Blog Post: Green Bay (WI) Police Department on Why We Need to Make It Easier for DACA Recipients to Serve in Law Enforcement
October 29, 2020
Law Enforcement Immigration Task Force Blog
Why We Need to Make It Easier for DACA Recipients to Serve in Law Enforcement
LEITF member Andrew Smith is Chief of Police of the Green Bay (WI) Police Department.
The Green Bay Police Department first became involved in the national conversation around the Deferred Action for Childhood Arrivals (DACA) program in late 2018. At the time we had 11 open positions and were forecasting an additional 50 retirements over the course of the next three years. This was clearly an opportunity to make positive changes to our organization and lay the foundation for addressing future community challenges.
As we began to formulate a strategy we focused on our organization’s responsibility to the community’s well-being and our law enforcement mission. Next, we examined all the challenges facing our community. One of those challenges was our ever-changing demographics. This demanded that our future responses to traditional and newly emerging crimes be as varied as the community we serve. Success would require a re-evaluation of our hiring practices and a robust commitment to hiring not only talented police personnel, but those who more closely represent the makeup of our community.
Our mission is to provide a service through a partnership with the community that reduces crime, builds trust and creates a safe environment while enhancing the quality of life in our neighborhoods. In order to accomplish this, we need access to a wider range of talent, representing diverse backgrounds and experiences. We need access to the same talent available to every other industry in the state of Wisconsin.
The City of Green Bay currently has one of the largest Hispanic populations in the state. Many of these immigrants came to Wisconsin in the mid to late 1990s, bringing with them unique cultures and various challenges for local law enforcement. Now, a couple of decades later, our community finds itself with a growing second generation of Hispanic families. In many cases, these are DACA recipients or those who were originally brought to Wisconsin by their parents when they were young children. These individuals have become rooted in our communities. Many have become gainfully employed, pay taxes, own homes and have now started families of their own, with children and spouses who are American citizens. The language skills and cross-culture community connections these men and women bring to law enforcement would enhance our ability to meet our mission.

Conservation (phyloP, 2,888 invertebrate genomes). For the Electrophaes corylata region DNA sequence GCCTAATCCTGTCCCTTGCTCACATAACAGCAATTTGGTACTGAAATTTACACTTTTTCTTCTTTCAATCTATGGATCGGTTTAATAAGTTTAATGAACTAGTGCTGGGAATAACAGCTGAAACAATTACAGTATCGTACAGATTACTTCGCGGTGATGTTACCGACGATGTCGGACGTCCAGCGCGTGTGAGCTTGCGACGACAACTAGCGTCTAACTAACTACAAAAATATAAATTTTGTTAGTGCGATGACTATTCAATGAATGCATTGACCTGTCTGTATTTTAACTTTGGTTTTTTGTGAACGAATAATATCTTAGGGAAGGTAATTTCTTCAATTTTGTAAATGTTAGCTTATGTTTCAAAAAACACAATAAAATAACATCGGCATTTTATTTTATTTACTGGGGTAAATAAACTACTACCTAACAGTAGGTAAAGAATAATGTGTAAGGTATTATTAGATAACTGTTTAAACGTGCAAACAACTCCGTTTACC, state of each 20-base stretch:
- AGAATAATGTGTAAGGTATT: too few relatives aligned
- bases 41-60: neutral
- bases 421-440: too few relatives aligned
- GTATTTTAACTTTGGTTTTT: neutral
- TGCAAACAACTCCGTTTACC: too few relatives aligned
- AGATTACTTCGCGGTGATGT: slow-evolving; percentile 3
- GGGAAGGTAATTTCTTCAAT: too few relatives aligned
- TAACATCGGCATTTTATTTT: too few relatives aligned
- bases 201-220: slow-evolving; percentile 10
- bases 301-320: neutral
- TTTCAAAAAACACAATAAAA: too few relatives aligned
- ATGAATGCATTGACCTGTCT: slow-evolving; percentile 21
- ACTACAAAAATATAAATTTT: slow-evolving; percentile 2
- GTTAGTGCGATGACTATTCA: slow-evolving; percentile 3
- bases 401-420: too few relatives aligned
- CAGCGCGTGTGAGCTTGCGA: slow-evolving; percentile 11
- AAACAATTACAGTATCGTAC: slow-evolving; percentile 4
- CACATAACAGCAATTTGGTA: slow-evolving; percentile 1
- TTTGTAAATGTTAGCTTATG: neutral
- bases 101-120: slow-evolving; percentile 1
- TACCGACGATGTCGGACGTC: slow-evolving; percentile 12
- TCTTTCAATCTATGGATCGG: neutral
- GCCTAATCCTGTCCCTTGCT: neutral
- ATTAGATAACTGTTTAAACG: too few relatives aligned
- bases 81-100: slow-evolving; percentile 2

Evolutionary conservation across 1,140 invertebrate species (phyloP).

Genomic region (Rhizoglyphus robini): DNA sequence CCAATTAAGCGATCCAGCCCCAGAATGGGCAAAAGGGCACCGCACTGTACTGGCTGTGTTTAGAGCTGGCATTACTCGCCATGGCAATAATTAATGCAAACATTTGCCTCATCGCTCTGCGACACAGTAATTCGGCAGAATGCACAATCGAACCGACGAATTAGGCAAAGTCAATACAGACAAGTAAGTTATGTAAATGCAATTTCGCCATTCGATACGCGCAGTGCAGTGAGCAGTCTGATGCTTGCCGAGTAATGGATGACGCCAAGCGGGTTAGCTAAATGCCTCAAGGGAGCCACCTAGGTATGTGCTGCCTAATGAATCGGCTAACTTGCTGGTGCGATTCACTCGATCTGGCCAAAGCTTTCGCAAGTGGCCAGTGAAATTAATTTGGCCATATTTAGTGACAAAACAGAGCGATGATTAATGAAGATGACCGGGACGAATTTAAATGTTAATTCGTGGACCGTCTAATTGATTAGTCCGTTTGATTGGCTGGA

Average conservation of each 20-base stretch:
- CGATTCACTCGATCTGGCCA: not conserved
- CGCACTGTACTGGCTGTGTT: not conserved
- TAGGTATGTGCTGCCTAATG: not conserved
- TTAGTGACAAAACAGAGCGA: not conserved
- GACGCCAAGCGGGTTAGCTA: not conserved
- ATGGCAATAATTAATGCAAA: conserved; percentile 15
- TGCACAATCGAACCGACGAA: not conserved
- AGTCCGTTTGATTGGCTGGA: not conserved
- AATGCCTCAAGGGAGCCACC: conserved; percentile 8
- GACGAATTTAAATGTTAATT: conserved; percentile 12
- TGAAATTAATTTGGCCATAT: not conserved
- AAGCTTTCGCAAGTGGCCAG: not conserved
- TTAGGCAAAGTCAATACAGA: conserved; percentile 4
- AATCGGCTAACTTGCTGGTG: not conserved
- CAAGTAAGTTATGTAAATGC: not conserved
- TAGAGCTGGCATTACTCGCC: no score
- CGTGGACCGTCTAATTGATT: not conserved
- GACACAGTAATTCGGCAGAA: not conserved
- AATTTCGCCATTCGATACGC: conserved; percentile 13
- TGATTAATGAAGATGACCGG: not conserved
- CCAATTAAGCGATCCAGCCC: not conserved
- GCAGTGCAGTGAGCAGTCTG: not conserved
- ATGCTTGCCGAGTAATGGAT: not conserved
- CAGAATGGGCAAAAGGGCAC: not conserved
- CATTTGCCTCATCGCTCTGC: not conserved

However, in Wisconsin, our DACA registrants and noncitizen green card holders, while legally allowed to work in the United States and serve in the United States military, are currently prohibited from serving in a sworn law enforcement capacity. The problem is an archaic state statute (66.0501) that requires United States citizenship to be sworn as a municipal or county law enforcement official.
Our position on DACA is one part of a larger commitment to integrate our department and meet our community challenges, and we needed to have a much larger conversation. At the community level, we sought out support from community organizations, churches groups and locally owned multi-national businesses. We also sought commitments from state and local law enforcement groups, chiefs and sheriffs associations, and various labor groups. Finally, we needed political support from state senators and assembly representatives if we were to have any legitimate chance of legislative change.
In a day and age where local law enforcement is clearly at a crossroads in many communities and the political rhetoric seems to cloud the national conversation, our coalitions’ local focus has seen wide-ranging and positive support. However, that support hasn’t been without challenges.
For example, in 2018, State Senator Dave Hansen met with our coalition to discuss DACA and the possibility of his office sponsoring a bill to modify 66.0501. Senator Hansen and his staff attempted to craft a bill and bring it to the floor for debate, but the timing and political climate seemed to quickly stifle any attempt to move it forward.
Fast forward to 2020. The pandemic, civil unrest, law enforcement reform and an election year have converged to help bring life back into the movement. State Representatives John Macco and David Steffen, along with State Senator Andre Jacques, agreed to meet with us to discuss our law enforcement challenges and listened to our concerns regarding the current state law and the handicap it places on our industry.
By mid-2020 Representatives Macco and Steffen and Senator Jacques had embraced the idea and were fully championing the DACA/law enforcement case. They have co-sponsored a Law Enforcement DACA bill that appears to be headed to the Senate floor for debate soon. The bill will need bipartisan support for a swift passage through both state chambers, but we remain confident it can pass.
The Green Bay Police Department is in close contact with many talented individuals who are highly motivated, qualified and are ready to be sworn in the day the bill passes by both state chambers and is signed by the governor.